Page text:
Kanoodle Nabs MarketWatch for Content Ads

Share this article:
Hoping to encroach on Google's turf, Kanoodle.com launched its contextual listings product with distribution on MarketWatch.com's finance Web sites.


MarketWatch.com began carrying paid listings from Kanoodle's ContextTarget on both CBS MarketWatch and BigCharts yesterday. Pages on the sites carry up to five listings from a set of about 200 Kanoodle finance-related advertisers. Exact terms of the deal were not disclosed.


Kanoodle displays text links based on a Web site's editorial sections. MarketWatch.com was mapped into the finance category, with eight topic subdivisions for content relating to mutual funds, stocks, taxes and others. A CBS MarketWatch story on the stock market's performance, for example, carries five ContextTarget paid listings for services that include stock newsletters and a trading service.


Kanoodle's mapping approach differs from larger contextual listings services offered by Overture Services and Google, both of which use algorithmic search technology to match a Web page's content with keyword listings from their huge pools of advertisers.


The deal comes just three weeks after Kanoodle, a third-tier paid search network, launched its contextual listings division by hiring former executives of Sprinks, an early leader in the space. Google snapped up Sprinks, a division of Primedia, in October and a month later shut it down. Following the acquisition, a number of Sprinks customers, including Forbes.com and Primedia's About network, switched to Google's AdSense contextual listing service.


MarketWatch.com, another former Sprinks client, did not switch to Google or Overture, choosing instead Kanoodle.


"We always thought that the Sprinks approach to content targeting is more effective than the straight algorithmic Google approach," said Bill Bishop, executive vice president and general manager of MarketWatch.com. "We may be wrong but we felt not every problem can be solved through technology."


ContextTarget lets advertisers show their ads only during certain times of the day. It also offers them the ability to pause their ads. Bidding on ContextTarget ads is separate from Kanoodle's search listings.


Overture told its advertisers recently that it plans to separate the bidding for contextual listings from search listings by the end of the month, answering a complaint from advertisers that the two are very different propositions. Google maintains one auction for contextual and search listings.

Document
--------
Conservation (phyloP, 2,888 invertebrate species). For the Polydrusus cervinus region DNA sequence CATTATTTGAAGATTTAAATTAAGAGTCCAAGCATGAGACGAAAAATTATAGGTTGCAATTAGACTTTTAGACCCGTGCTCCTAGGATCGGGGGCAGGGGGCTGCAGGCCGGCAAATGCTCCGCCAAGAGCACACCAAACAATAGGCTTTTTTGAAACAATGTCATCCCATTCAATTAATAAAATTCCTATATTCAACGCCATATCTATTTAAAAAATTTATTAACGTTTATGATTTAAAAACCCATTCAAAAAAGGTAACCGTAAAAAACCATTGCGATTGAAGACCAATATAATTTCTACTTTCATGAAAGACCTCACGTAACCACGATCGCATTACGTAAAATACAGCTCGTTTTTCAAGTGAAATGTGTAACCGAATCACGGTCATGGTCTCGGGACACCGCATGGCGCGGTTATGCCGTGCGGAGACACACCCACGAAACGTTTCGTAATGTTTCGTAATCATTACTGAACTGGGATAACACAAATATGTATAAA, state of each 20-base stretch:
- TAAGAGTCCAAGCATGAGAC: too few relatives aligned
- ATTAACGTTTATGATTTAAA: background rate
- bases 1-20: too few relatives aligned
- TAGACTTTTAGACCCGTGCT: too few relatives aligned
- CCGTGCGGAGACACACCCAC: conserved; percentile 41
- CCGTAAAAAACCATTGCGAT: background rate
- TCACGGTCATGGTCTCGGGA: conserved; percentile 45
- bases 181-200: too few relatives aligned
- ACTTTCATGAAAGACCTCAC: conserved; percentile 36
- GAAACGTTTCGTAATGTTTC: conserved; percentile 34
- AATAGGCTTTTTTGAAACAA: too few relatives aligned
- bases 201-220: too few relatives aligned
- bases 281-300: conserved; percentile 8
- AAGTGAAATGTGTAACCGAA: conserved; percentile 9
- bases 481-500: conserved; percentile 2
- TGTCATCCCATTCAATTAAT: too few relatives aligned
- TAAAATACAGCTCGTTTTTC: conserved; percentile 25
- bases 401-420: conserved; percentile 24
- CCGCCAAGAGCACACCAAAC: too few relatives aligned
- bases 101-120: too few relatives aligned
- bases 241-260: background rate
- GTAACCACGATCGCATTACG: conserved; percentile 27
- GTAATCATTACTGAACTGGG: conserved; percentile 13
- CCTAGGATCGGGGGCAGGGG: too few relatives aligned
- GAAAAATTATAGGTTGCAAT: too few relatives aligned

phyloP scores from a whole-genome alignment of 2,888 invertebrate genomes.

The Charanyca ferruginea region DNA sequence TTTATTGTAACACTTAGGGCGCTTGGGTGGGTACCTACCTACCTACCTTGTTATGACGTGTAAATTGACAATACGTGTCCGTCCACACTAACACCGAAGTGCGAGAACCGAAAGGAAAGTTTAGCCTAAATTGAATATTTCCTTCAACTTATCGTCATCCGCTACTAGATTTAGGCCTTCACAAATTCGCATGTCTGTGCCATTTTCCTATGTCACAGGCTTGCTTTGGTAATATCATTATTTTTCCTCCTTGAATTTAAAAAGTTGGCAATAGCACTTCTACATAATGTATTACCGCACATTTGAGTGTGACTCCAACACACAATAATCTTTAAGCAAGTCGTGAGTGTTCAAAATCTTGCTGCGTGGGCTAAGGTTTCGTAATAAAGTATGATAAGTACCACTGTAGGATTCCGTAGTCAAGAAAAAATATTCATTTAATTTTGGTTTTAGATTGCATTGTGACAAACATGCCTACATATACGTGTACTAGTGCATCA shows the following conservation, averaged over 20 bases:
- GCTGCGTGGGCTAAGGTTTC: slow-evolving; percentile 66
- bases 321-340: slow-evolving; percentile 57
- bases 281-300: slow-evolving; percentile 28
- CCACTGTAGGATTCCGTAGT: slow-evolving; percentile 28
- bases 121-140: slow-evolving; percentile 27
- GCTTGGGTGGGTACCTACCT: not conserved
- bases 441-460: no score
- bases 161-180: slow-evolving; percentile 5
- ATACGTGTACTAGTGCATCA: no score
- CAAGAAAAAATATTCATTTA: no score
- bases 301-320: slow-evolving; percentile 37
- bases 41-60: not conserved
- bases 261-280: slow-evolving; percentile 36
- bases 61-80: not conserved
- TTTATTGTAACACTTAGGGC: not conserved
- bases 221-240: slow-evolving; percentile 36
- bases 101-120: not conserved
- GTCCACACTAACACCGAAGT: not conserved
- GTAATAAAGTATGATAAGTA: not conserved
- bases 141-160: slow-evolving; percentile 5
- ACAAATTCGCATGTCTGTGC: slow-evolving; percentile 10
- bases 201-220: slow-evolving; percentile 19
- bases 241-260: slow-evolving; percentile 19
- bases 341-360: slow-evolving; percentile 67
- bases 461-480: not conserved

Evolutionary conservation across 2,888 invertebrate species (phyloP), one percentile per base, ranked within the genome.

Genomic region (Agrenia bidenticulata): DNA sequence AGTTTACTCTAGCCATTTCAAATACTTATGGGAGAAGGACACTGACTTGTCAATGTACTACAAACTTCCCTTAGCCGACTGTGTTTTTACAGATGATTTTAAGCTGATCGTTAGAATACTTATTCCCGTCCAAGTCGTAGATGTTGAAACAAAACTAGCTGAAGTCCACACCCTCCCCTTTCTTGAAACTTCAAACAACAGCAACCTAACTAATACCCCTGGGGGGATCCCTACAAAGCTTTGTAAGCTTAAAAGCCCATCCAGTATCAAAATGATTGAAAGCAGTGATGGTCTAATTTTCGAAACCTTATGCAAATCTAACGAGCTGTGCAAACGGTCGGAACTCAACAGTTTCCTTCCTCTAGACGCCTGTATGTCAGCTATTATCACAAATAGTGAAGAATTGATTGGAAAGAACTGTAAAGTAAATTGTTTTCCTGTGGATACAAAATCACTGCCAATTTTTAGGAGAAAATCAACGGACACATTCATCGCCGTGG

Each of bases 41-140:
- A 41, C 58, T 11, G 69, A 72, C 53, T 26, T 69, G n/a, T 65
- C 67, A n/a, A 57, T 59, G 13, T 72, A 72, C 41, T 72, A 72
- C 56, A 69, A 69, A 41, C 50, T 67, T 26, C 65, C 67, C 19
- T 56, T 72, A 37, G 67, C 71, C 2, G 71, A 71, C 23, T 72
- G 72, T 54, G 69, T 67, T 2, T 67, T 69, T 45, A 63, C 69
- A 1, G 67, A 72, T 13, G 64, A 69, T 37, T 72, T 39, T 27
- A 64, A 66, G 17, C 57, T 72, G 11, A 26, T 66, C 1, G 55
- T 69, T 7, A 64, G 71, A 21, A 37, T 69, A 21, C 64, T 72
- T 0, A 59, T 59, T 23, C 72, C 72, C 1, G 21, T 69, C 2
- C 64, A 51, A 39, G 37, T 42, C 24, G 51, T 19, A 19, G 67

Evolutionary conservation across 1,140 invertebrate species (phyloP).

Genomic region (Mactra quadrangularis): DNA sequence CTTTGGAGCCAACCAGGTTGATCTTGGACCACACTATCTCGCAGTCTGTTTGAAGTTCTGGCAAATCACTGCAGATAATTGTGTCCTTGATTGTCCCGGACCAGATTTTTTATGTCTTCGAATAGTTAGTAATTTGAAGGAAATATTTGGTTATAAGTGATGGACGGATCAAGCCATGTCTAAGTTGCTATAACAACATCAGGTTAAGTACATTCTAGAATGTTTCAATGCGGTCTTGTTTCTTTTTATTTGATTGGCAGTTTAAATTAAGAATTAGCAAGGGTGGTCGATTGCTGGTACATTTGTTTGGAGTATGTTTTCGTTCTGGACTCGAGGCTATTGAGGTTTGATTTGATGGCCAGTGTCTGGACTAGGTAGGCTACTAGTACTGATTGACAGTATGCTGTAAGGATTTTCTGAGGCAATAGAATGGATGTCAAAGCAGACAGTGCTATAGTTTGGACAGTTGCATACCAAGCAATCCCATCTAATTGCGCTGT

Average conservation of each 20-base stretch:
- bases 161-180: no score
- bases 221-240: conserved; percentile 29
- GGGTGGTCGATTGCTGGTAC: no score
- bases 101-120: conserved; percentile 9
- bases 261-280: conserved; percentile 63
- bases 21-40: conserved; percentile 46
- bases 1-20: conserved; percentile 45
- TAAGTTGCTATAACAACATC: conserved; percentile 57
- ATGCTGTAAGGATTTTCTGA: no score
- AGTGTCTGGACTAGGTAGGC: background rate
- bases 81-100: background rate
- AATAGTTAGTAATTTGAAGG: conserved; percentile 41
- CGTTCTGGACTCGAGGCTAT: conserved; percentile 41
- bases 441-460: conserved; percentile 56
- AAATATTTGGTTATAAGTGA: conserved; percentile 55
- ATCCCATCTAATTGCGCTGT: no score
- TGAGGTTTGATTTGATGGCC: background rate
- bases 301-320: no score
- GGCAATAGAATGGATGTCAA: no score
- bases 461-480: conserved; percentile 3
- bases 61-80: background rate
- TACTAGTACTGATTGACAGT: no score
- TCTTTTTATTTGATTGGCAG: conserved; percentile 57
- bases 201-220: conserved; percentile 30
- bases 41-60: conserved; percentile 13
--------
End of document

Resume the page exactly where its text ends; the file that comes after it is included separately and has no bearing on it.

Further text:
"This is what the advertising community demands," said Lance Podell, president of Kanoodle's contextual listings unit. "They want to be able to buy ads that they can create differently for other environments, they want to measure them distinctly. This is not an extension of search."


Podell said Kanoodle would continue to look for specific verticals for ContextTarget partners, as well as larger distribution channels. Despite Google's massive size, Podell said Kanoodle could win distribution deals by offering expertise in publishing, not search.


"You're going to see a commitment to being the most advertiser-friendly choice in the marketplace," he said.


Brian Morrissey covers search marketing for DM News.com. To keep up with the latest search marketing news subscribe to our free e-mail weekly newsletter Search Engine Marketing by visiting www.dmnews.com/cgi-bin/newslettersub.cgi .


Share this article:
close

Next Article in Digital Marketing

Follow us on Twitter @dmnews

Latest Jobs:

Featured Listings

More in Digital Marketing

News Byte: CX Scores to Take Their Place Beside Price Listings

News Byte: CX Scores to Take Their Place ...

E-commerce aggregator PriceGrabber will begin offsetting price info with service expectations.

Data Byte: Interactive Ad Revenues Exceeding TV for the First Time

Data Byte: Interactive Ad Revenues Exceeding TV for ...

At nearly $43 billion, interactive advertising revenues exceeded broadcast for the first time in 2013.

Marketers: Data Rich and Knowledge Poor

Marketers: Data Rich and Knowledge Poor

While advertisers have become incredibly data-savvy, the most difficult challenge remains causally linking that data to outcomes that really matter.